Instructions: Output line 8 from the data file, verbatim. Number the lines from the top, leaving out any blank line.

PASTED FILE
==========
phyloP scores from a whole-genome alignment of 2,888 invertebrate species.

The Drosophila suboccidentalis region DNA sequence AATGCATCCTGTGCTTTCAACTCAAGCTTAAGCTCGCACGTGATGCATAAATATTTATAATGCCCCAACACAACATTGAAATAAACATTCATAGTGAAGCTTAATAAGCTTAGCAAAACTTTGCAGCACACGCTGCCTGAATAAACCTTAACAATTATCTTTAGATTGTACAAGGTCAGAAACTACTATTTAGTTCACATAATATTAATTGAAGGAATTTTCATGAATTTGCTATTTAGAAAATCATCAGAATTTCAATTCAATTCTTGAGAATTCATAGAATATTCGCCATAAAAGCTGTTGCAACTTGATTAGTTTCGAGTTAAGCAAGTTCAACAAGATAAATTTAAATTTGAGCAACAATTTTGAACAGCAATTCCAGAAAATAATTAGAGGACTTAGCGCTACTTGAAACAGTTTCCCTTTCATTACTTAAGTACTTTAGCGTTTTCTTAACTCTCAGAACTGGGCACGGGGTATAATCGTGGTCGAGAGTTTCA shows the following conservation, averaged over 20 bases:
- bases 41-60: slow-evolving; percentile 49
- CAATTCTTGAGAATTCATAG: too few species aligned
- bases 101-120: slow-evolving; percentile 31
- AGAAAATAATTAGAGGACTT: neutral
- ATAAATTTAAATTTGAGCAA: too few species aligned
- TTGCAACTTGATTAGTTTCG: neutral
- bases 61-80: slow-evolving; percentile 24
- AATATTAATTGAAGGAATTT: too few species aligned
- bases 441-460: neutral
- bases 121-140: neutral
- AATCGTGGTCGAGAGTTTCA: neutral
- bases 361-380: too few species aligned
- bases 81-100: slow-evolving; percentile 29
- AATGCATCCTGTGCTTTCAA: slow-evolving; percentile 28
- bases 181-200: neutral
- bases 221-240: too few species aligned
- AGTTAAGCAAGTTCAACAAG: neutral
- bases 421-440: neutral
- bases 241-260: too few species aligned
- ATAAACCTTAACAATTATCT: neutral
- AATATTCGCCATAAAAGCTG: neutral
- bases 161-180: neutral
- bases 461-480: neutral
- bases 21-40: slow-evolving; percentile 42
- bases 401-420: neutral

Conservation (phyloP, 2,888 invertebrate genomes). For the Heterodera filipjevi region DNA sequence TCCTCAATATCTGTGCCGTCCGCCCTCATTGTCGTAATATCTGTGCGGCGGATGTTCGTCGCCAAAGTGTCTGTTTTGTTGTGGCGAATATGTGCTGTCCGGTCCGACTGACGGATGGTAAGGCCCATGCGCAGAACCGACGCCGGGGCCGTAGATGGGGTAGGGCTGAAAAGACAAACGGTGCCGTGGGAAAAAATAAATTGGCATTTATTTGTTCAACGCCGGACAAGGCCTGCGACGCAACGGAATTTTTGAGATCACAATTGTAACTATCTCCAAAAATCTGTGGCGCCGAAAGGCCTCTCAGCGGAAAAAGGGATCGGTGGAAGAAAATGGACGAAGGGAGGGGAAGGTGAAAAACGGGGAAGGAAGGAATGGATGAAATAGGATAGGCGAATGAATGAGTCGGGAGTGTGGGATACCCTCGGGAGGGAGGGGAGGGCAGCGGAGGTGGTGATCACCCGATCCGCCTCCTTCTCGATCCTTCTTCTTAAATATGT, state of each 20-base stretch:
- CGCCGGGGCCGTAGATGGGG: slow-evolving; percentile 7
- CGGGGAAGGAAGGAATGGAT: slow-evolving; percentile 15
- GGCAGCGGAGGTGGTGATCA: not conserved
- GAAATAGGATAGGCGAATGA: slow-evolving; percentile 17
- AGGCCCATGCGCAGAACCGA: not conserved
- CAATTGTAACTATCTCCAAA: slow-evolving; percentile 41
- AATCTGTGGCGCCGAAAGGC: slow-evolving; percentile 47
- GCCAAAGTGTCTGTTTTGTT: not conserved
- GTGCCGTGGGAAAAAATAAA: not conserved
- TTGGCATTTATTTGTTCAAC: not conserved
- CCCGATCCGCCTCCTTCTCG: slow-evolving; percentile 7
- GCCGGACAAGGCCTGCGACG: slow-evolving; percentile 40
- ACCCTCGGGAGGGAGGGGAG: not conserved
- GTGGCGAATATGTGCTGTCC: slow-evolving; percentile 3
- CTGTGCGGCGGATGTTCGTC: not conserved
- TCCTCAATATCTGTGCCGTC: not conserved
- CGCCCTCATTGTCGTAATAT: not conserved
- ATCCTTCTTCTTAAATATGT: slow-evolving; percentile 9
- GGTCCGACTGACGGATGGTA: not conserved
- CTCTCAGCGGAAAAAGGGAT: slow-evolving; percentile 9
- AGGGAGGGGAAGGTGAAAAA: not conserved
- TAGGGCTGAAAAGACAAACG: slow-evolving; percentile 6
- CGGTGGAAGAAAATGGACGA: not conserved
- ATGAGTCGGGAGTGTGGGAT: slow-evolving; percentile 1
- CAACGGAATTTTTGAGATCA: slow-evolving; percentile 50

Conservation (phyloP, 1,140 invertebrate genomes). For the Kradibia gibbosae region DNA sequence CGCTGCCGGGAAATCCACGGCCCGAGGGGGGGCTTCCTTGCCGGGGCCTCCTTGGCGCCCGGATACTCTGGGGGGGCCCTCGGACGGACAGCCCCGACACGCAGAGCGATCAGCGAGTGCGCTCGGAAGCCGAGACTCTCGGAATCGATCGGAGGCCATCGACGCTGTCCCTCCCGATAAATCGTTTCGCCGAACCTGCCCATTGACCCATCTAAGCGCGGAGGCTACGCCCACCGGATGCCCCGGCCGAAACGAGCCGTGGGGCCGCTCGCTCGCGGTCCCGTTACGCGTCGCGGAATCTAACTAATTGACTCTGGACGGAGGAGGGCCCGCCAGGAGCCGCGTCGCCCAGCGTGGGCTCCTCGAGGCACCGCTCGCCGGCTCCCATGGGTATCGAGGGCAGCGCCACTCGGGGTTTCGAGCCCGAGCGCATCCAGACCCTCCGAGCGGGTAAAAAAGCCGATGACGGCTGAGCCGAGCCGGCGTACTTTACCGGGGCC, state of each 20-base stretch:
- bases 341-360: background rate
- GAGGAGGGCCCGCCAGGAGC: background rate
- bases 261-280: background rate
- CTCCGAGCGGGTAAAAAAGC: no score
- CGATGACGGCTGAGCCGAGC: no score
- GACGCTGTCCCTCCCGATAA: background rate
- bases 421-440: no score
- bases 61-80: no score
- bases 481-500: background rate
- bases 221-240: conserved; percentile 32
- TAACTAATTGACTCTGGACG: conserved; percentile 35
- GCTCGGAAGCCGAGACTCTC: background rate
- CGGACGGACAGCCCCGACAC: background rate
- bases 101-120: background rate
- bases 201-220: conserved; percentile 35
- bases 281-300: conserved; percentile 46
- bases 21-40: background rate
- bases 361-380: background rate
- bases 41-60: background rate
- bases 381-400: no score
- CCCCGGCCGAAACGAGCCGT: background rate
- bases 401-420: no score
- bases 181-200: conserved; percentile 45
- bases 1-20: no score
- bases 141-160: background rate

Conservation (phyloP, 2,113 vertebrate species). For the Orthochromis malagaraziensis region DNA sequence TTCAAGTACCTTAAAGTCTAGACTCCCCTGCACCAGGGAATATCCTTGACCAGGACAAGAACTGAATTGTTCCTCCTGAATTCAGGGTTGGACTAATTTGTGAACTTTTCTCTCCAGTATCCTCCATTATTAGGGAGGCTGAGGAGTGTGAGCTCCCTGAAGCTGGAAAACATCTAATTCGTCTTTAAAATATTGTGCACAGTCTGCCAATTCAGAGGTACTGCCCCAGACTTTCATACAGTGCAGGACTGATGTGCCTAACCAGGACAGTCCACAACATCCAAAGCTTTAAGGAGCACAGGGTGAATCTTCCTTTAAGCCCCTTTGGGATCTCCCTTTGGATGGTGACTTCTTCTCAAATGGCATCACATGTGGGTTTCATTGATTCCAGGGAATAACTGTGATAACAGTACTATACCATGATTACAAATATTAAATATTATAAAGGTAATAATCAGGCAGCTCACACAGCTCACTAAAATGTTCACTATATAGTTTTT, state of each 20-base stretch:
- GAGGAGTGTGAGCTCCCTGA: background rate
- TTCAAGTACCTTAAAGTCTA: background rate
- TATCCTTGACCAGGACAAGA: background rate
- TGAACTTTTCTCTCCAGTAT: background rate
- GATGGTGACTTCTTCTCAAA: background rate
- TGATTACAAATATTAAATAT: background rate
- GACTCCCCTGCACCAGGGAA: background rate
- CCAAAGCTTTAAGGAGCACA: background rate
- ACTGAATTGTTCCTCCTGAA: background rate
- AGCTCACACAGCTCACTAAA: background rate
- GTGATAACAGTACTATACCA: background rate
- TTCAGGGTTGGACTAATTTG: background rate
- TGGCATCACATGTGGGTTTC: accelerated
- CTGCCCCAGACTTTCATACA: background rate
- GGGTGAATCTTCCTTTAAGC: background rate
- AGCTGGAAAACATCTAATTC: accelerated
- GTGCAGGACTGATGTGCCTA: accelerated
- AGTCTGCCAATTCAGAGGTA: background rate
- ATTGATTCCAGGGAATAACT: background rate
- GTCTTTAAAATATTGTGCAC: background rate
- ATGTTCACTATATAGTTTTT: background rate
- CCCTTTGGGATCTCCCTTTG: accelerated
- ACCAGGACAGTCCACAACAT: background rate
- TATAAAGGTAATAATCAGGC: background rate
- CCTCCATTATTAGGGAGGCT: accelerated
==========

- TTGCAACTTGATTAGTTTCG: neutral